Rain or shine, hundreds of students from junior high and high schools from across the state will proclaim ``I'm a Jayhawk'' during half-time of Saturday's KU football game.
A few hours before this Saturday's 6:30 p.m. kickoff in the Kansas University/Illinois State University game, Bob Foster and Tom Stidham will be in the pressbox at Memorial Stadium, commanding hundreds of players and putting the finishing touches on formations.
Foster and Stidham aren't offensive or defensive coaches, and the players aren't tight ends or linemen, but their direction will help pull off a successful game on Saturday.
As director and associate director of bands at KU, Foster and Stidham have presided over Band Day for more than two decades. With the arrival of permanent lighting in the stadium last year, Band Day has transformed into Band Night this year. Although ``Band Night'' doesn't roll off the tongue as readily, Stidham said it will be business as usual ... just 5 1/2 hours later.
About 5,600 junior high and high school students from 85 districts in Kansas and Missouri will be rushing onto the field during half-time to play five songs, a logistical nightmare considering they have about two hours to practice together for the first time.
Somehow, it works.
``Most of the time they sound pretty good, but it's pretty scary,'' said Stidham, who will conduct two of the songs.
``You have to have a lot of faith to stand up there, hold your hands up and blow on a whistle -- tweet, tweet, tweet, tweet -- and hope they'll all come in at the same time,'' he said. ``With that many people spread out over 100 yards, and that last band being 60 yards away from where I'm standing ... I'm supposed to set the tempo, and it can be pretty catastrophic if they're not all together.''
Each March, every high school across the state, and those within a 60-mile radius of Kansas City, get a note card in the mail to notify them of the date. This year, athletic department scheduling switched the date from Sept. 5 to Sept. 19 after the cards were sent, and another wave went out in the mail correcting the change.
Planning snafus like this can sideline such a large event, but Stidham credits band department secretary Cindy Koester with keeping dozens of high school band directors notified about changes and scheduling, from where to park buses to where to line up for the 1:30 p.m. parade on Saturday.
Stidham spent the past week poring over a piece of grid paper, each tiny square representing 45 inches on the football field. Schools are placed on the grid in rectangles according to the number of participants, from 29 band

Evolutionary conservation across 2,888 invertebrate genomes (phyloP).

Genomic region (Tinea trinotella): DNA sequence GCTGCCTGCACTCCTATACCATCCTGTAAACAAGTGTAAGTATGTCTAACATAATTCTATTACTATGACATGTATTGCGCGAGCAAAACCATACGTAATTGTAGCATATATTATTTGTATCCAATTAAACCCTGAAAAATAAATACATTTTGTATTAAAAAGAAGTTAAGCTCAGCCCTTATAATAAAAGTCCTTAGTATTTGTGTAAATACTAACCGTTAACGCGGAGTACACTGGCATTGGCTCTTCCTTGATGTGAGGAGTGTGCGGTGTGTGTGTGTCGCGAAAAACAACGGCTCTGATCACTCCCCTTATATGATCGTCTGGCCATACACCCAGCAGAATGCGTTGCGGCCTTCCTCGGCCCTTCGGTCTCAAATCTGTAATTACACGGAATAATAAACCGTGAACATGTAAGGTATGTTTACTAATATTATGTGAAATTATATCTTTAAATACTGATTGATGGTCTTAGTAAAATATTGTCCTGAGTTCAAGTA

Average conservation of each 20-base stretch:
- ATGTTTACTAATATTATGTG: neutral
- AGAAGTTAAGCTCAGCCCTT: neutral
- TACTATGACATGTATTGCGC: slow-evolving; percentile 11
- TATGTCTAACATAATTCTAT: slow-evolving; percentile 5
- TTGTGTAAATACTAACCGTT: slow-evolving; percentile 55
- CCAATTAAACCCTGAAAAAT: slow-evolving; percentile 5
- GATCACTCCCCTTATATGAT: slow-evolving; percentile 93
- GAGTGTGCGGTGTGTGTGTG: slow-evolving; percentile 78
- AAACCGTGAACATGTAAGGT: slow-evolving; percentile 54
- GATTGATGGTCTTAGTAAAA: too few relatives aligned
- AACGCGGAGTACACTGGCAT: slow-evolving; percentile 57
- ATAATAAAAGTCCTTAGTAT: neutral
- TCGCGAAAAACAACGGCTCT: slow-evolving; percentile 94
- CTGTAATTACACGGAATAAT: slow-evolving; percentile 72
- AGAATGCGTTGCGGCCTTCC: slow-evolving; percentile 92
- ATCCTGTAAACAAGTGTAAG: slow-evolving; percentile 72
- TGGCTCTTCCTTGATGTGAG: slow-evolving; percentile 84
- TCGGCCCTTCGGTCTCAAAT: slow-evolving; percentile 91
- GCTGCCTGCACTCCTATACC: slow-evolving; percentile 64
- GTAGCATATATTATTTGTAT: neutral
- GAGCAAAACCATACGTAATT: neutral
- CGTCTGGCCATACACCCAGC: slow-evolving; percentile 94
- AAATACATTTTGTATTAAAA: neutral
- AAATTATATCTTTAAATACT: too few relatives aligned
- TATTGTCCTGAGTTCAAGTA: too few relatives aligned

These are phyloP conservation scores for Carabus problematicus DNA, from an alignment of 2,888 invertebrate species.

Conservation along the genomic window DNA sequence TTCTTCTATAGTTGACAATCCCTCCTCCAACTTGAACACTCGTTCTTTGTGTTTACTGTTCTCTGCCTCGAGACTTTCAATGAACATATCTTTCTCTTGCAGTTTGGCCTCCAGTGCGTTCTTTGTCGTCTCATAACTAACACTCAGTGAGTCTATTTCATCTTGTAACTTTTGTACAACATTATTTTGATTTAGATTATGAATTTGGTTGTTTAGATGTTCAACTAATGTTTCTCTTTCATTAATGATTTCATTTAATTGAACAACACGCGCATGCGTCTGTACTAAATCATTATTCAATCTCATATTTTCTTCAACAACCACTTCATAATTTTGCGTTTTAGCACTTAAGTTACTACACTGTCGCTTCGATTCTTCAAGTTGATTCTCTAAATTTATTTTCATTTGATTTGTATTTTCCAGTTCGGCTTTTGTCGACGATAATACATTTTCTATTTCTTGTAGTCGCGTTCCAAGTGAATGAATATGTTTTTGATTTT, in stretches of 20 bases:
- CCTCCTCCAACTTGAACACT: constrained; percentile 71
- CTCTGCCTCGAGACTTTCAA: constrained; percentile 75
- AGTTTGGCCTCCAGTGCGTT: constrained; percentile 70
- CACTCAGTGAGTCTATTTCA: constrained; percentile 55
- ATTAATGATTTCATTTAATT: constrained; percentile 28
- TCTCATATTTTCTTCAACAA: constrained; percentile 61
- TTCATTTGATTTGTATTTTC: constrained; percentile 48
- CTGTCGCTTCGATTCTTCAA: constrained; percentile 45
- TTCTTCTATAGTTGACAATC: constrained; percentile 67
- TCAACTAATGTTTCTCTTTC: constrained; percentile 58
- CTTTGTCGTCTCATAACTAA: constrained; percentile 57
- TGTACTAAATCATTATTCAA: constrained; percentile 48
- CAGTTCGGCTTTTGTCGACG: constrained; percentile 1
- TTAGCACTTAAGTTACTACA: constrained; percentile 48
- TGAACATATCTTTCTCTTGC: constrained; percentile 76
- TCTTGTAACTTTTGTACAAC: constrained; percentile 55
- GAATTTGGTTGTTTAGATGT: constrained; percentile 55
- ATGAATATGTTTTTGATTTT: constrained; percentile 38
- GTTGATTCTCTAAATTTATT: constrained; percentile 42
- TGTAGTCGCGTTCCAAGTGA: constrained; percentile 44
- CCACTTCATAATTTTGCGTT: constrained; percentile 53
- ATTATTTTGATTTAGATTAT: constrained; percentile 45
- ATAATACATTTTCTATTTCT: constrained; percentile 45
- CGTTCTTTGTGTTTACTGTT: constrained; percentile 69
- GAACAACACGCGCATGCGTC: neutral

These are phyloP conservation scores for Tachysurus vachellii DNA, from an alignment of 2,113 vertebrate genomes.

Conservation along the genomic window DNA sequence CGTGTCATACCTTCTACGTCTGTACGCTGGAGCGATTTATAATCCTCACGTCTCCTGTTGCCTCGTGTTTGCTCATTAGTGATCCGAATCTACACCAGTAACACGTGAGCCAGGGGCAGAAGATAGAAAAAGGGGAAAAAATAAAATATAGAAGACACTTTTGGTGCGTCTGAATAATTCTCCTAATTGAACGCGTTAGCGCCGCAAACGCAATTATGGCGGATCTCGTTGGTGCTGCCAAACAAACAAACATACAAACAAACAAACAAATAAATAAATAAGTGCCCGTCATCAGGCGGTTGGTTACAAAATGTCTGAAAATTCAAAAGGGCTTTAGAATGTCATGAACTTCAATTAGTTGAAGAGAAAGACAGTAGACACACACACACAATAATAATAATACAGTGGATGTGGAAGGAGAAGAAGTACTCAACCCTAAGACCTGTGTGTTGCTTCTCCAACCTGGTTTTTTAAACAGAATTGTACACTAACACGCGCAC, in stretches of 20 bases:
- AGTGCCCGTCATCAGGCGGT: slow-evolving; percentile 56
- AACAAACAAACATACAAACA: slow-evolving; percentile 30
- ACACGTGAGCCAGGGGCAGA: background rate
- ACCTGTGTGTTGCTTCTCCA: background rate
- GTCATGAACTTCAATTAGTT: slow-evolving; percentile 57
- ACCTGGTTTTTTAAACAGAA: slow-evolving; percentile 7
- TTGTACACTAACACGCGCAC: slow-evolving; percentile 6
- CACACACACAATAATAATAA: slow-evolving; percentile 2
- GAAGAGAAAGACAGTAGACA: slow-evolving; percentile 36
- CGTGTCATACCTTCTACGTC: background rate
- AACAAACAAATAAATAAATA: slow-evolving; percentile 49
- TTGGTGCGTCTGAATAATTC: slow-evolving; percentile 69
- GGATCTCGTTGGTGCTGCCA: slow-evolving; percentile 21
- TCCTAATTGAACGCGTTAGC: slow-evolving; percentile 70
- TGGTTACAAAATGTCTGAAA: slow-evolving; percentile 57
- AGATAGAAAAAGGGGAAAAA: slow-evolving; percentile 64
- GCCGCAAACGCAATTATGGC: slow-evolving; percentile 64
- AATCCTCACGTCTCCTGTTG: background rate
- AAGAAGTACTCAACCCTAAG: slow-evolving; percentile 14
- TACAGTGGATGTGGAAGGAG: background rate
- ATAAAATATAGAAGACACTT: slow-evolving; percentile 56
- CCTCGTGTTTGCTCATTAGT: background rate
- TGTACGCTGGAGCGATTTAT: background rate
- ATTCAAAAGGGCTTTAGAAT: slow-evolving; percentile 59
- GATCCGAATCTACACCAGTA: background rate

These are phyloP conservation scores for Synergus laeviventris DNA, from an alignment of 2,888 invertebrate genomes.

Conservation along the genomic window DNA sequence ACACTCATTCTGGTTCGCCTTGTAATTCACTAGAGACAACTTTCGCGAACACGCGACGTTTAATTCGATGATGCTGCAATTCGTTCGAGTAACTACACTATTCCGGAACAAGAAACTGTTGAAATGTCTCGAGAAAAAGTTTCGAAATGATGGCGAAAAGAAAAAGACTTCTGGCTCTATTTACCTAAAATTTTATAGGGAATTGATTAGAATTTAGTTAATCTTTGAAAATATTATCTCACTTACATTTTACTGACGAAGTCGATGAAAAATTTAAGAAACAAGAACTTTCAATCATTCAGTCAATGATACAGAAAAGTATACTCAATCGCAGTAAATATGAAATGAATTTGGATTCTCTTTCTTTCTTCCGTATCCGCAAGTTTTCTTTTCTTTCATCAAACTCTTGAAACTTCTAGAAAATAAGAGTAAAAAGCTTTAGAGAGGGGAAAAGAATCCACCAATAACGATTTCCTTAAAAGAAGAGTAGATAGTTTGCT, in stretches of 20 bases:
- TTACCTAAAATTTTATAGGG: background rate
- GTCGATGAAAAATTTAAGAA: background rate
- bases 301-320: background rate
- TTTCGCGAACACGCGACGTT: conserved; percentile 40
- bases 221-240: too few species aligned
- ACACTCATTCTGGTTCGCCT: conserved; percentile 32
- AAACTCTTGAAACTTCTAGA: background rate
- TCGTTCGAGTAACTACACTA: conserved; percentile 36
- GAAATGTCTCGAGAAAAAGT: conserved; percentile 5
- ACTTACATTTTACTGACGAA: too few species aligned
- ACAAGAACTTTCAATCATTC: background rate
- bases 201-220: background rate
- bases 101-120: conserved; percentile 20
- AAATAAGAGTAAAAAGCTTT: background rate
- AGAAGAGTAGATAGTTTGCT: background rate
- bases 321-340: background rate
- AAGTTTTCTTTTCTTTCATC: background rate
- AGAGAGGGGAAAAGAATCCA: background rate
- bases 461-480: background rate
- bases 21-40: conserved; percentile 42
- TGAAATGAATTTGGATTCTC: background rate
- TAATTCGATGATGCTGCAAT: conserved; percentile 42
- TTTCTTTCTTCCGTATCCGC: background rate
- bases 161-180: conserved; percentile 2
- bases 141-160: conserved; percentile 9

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members from Erie High School to 206 from Mulvane High School. Lawrence High School used to command the largest presence during the half-time show, but the addition of Free State High School changed that. This year, Free State will be in the parade but not the half-time show, because the school's homecoming dance is Saturday night.
High school band directors receive the five music selections during the summer, and it's safe to assume hundreds of band members have been playing ``I'm a Jayhawk,'' ``Military Escort,'' ``Circle of Life'' (from ``The Lion King''), ``Y.M.C.A.'' and ``Battle Hymn of the Republic'' since school started.
The selections are chosen to entertain but must be technically easy for new band members. The bands supply their own sheet music for all of the songs except, ``I'm a Jayhawk.'' The KU band department mails sheet music for the song, which is the toughest to perform.
``We want to indoctrinate the kids a little by playing a good KU tune,'' said Stidham, who can't recall any conscientious objectors refusing to do the song.
No matter how much planning Stidham puts into band night, he has no control over the one thing that can greatly affect the quality of the music -- the weather. Weather forecasts for Saturday call for a high in the mid-80s, but the temperatures are likely to cool down during the night game. Past Band Days are memorable for the sweltering heat, causing band members to vomit or pass out on the field, sweating profusely in their heavy uniforms.
``I remember one Band Day, 10 to 15 years ago. There were literally hundreds of kids passing out on the field, and the poor medics and ambulance folks were run ragged,'' Stidham said. ``Back in that time, almost every band wore their big, heavy wool uniforms.''
The following year, Stidham sent a weather advisory to the schools: dress appropriately. The information packets also now contain information on how to avoid heat stress.
Band Day began 51 years ago, when then-director Russell Wiley used it as a recruitment tool. From what Stidham has seen, it's evident that some high school students mean it when they play ``I'm a Jayhawk.'' Many current and former KU band students have attended Band Day or the university's summer Midwestern Band Camp.
``They're at a very impressionable age, and if it's a fun game, with all the excitement, they may be interested in KU,'' Stidham said. ``I'm a real small-town kid myself, so I think something like this would be exciting.''
Stidham expects a restless night of sleep Friday -- no amount of preparation will keep the possibility of a forgotten task from haunting him -- but he knows it's in the hands of the hundreds of trumpet, flute, trombone, saxophone players and other musicians who will take the field Saturday. That is, all except the drummers, who will play during the parade, but not the half-time show.
``We don't allow drummers out there. We ask them not to even bring their instruments on the field,'' Stidham said. ``You can't fight 85 different percussion sections on the field, and most drummers just can't resist hitting the drum if they have it.''
-- Chris Koger's phone message number is 832-7126. His e-mail address is email@example.com.